But on Sundays and Mondays there is no market and cars used to use it as a convenient area to park, cut out the Selborne traffic lights and generally mingle with the pedestrians. Even though the signs indicate no entry to vehicles (although not clearly enough for one confused motorist).

Then the council spoiled all the fun by positioning a smart camera car at the top of the high street and fining motorists using the high-street. Evidently they caught so many people that the council now publish where the car will be on their website. It has to be said that any motorist unable to spot a silly smart car with a camera on a huge roof-mounted turret should possibly have their eyesight tested, but clearly some will be too busy texting and so on to notice.

So imagine my surprise to see a Mercedes Benz coupe in the high street on Sunday. Imagine my amazement when said Mercedes decides to do a U-turn - narrowly missing a couple of shoppers who clearly lacked the foresight that anyone would do anything so stupid - and then speed off back up to the top of the high street the wrong way. Well, surprise isn't really the emotion - more like resigned grumpiness at yet another idiot deciding that dangerously driving his car was more important than the well-being of other human beings. People let their children have a run-around in the high street whilst they are perusing the shops - and why not? In a pedestrian only zone one shouldn't have to consider the possibility of morons in cars doing idiotic things.

Sunday Cycling

I am not a great fan of cycling around the area on Sunday. I am even less of a fan of driving on a Sunday.

It sounds a cliche, but there really are more people less used to driving in their cars on a Sunday and a significant proportion of my really close shaves (including one amazingly close pass by an elderly man in a green Rover on Monument Way, Tottenham Hale) happen on this day.

The traffic can be worse as well. Tottenham Hale gets completely clogged as people try to get into the retail park. But cycling last Sunday made me realise that the principle reason for the snarled traffic, especially on Hoe Street, is actually parked cars. Perfectly legally parked on a Sunday, but causing utter chaos.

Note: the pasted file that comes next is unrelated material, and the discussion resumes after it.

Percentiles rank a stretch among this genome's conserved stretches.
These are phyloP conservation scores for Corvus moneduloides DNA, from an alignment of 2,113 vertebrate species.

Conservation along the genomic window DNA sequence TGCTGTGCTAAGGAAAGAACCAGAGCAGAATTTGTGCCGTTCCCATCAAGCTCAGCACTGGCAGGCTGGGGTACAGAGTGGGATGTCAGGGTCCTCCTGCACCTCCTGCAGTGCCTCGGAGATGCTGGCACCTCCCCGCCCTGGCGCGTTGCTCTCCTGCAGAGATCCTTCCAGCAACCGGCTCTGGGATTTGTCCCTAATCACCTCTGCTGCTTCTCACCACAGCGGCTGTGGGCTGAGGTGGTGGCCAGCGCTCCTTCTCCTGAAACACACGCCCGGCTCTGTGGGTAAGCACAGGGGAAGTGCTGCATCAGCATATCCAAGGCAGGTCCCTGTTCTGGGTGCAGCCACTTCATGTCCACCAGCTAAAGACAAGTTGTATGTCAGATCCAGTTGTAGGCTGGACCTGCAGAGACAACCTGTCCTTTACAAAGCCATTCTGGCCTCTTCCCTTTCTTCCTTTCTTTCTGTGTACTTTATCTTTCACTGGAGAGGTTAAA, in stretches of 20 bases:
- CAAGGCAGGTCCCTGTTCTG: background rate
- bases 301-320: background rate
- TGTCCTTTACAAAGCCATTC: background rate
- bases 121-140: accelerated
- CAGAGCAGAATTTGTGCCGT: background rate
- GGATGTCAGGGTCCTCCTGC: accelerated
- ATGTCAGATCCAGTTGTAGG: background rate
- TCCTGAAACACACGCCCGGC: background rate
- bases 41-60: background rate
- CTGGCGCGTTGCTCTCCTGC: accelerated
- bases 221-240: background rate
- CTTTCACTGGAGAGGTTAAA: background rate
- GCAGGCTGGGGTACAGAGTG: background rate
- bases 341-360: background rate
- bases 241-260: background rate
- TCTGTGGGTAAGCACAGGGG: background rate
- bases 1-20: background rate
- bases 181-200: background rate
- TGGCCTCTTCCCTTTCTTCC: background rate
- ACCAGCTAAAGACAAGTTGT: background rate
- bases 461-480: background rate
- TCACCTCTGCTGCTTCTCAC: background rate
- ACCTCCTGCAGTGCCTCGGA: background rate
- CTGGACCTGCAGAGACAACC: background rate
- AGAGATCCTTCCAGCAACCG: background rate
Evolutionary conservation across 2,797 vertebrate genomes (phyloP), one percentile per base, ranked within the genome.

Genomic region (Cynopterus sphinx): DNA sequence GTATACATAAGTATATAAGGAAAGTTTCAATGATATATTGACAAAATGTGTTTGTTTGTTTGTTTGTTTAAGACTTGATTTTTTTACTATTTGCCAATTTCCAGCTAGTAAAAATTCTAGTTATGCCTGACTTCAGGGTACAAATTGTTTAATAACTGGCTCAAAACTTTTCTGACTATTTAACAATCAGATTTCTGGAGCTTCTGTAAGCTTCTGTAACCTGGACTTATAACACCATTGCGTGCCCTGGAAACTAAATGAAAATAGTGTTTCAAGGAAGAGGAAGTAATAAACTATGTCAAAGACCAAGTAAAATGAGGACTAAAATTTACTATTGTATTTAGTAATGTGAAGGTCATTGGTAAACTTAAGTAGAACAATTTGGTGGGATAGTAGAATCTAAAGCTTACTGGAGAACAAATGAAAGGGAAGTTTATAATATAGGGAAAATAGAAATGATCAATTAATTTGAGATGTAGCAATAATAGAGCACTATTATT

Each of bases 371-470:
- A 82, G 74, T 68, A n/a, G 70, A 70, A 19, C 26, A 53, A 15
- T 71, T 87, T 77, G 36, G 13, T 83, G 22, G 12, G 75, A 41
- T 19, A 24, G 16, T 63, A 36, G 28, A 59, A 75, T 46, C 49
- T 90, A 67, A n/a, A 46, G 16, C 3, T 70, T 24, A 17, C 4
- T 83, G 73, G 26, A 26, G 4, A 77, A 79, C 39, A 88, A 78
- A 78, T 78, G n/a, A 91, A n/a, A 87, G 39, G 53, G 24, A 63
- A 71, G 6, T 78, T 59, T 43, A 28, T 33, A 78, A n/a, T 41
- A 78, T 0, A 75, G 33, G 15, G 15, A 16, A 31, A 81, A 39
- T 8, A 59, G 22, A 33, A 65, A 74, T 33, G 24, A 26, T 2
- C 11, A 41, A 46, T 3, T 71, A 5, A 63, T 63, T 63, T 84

Strings of parked cars such as this row spring up on a Sunday - this is near the Bell junction and buses can barely squeeze through (can you spot the cycle lane?!). When I went the other way down Hoe Street, the queue was all the way from the Bell to almost Church Road because cars had parked such that only one lane of traffic could pass. And further down near Bakers Arms the traffic was chaotic, again as buses struggled to pass the rows of parked cars. All were parked legally.

The problem for the cyclist is that every parked car needs to be negotiated, and the traffic is normally more concerned with scooting through the space than waiting for the cyclist. I find myself needing to be very assertive indeed to stop ending up just trapped behind the car trying to get out. I see cyclists in this position and understand how it happens. It ends up being pretty stressful and roads that are normally able to be navigated without incident become a completely different proposition.

I make the assumption that if a motorist is unaware enough to park in a position that causes gridlock to traffic then they are unlikely to be the type to look out for cyclists before flinging open doors, so I tend to give a wide berth, sometimes to the annoyance of the drivers behind. On a normal day I don't get so much grief and bad driving, and cannot decide if it is because motorists think the roads should be clear on a Sunday or whether the Sunday Motorist is a real phenomenon.

Lawless cyclists tamed!

Everyone knows that lawless pavement cyclists are the biggest threat to pedestrians, possibly even society at large. Even if statistics prove otherwise. 

Anyway, it is heartening to see that motorists in Hackney last Sunday are combating this scourge through their own initiative. The "Big Society" in action.

Here, on Lee Conservancy Road you can see how motorists have selflessly parked their cars completely on the pavement to thwart any pavement cyclist. They risk their wing mirrors from pedestrians trying to squeeze past and yet I bet they get no recognition of their potential sacrifice. 

Either that or people playing football on the pitches next to it cannot be arsed to walk 100m to their car and think that parking on the pavement will mean they won't get a parking ticket from the double yellow line running alongside. And do you know what? They are completely right - not one had a ticket.

Saturday 4 December 2010

"Build it and they will come"